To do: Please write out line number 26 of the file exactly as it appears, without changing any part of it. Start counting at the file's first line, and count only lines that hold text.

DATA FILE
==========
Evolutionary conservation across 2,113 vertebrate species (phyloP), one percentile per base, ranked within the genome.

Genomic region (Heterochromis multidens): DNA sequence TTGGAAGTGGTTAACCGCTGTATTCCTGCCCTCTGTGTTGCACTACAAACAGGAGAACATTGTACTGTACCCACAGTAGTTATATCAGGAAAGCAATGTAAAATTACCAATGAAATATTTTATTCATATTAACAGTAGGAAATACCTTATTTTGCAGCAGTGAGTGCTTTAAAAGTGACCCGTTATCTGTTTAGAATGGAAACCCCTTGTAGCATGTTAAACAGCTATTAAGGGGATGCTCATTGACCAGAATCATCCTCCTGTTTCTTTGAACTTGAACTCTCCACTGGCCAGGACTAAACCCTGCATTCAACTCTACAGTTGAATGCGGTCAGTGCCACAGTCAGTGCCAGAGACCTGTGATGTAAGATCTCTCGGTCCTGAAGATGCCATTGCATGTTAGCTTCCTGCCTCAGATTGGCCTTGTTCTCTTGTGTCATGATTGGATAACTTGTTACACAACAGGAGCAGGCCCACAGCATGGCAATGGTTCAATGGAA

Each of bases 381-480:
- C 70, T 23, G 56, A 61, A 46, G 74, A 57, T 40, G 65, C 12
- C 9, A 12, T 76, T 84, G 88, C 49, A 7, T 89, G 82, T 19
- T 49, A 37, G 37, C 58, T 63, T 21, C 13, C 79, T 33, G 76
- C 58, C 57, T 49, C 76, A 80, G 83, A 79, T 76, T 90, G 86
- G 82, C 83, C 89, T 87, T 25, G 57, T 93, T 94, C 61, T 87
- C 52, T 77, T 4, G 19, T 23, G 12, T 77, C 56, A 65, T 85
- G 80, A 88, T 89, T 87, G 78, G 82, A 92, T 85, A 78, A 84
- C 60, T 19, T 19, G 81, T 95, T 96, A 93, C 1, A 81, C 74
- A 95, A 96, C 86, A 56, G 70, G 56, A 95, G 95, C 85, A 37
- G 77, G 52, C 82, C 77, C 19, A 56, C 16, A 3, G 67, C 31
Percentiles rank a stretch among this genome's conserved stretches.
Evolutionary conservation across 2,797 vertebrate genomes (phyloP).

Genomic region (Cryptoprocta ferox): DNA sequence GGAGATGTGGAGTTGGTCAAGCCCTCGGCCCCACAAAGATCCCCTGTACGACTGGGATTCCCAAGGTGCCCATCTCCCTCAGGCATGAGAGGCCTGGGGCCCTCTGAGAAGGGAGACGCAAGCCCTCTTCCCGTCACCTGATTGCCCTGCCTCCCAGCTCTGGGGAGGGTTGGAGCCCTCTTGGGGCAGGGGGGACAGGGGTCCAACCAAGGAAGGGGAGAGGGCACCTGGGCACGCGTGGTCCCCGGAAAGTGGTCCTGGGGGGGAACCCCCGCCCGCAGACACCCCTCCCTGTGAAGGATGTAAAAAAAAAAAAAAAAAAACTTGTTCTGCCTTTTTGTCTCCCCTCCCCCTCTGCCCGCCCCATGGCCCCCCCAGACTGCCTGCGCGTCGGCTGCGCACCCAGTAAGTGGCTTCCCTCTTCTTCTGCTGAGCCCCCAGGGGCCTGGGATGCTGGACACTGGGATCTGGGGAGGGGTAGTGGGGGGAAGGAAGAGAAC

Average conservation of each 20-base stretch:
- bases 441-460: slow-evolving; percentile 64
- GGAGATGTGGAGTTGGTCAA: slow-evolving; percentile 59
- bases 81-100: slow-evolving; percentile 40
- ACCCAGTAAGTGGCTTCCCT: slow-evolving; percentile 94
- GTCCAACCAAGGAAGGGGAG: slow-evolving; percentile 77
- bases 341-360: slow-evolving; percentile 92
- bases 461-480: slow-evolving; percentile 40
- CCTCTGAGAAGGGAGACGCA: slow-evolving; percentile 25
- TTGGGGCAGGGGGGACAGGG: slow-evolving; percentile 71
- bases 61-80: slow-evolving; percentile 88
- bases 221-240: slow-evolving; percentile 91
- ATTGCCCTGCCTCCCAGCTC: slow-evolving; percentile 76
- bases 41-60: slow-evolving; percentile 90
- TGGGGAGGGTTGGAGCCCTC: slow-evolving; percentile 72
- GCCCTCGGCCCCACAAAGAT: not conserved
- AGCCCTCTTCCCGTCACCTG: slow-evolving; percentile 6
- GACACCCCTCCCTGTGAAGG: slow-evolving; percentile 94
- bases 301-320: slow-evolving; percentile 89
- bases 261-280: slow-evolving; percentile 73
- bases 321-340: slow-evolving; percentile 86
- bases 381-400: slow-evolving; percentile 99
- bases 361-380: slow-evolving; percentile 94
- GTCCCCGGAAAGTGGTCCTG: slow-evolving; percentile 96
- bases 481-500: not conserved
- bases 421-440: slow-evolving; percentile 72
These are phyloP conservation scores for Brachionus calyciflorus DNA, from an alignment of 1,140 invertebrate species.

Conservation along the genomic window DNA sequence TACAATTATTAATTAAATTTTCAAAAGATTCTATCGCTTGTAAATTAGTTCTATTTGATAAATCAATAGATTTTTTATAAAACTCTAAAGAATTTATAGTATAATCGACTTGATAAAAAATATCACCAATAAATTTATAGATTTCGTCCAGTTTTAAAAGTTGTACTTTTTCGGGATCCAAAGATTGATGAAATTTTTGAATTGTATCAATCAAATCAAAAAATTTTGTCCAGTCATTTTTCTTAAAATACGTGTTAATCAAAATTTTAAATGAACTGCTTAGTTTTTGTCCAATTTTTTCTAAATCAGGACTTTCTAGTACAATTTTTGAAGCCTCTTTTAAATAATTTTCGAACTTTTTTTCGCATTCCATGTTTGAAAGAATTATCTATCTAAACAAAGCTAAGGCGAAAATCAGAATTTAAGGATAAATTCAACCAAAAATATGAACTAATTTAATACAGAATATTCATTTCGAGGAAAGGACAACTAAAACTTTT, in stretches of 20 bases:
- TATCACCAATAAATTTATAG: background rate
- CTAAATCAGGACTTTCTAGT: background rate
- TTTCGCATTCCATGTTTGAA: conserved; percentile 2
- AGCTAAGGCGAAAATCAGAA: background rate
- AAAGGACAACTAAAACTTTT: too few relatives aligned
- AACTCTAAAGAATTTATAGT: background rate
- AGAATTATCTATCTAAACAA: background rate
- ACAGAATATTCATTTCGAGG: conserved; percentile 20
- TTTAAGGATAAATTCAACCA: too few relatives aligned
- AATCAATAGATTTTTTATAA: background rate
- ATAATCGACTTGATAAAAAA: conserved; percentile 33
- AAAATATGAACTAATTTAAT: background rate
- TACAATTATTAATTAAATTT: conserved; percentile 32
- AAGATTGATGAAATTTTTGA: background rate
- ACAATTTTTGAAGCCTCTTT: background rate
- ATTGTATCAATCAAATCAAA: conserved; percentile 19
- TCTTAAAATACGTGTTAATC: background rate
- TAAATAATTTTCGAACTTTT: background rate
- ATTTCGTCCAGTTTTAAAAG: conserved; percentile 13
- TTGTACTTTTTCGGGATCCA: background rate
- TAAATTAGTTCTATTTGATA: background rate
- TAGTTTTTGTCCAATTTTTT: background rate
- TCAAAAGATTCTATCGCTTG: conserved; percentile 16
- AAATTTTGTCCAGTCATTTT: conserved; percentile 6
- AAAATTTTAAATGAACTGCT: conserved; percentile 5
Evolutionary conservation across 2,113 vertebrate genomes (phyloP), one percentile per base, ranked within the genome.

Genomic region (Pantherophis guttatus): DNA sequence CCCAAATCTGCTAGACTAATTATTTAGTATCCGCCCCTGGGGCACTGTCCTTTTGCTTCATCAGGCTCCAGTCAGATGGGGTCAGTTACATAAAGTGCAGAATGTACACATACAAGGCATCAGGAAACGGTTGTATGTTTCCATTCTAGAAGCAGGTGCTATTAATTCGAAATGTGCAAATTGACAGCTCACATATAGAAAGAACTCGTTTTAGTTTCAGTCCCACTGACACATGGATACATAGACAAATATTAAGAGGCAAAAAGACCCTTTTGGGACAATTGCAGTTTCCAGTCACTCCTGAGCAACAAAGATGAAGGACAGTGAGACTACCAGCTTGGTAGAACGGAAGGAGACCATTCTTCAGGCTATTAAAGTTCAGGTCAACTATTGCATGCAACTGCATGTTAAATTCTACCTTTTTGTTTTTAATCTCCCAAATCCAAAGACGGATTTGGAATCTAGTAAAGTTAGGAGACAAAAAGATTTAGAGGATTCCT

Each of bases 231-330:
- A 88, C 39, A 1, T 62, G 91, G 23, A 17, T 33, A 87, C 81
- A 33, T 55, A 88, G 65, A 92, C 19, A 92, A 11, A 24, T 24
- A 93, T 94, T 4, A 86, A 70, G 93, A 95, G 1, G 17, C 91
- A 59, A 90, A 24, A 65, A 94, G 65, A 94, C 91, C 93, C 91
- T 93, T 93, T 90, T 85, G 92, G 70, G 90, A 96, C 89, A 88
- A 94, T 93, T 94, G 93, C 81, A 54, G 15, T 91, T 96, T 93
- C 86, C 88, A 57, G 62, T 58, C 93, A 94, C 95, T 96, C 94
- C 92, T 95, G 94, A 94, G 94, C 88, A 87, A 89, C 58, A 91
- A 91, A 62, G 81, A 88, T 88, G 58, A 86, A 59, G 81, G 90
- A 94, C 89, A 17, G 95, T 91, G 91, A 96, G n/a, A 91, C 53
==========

- TTGGGGCAGGGGGGACAGGG: slow-evolving; percentile 71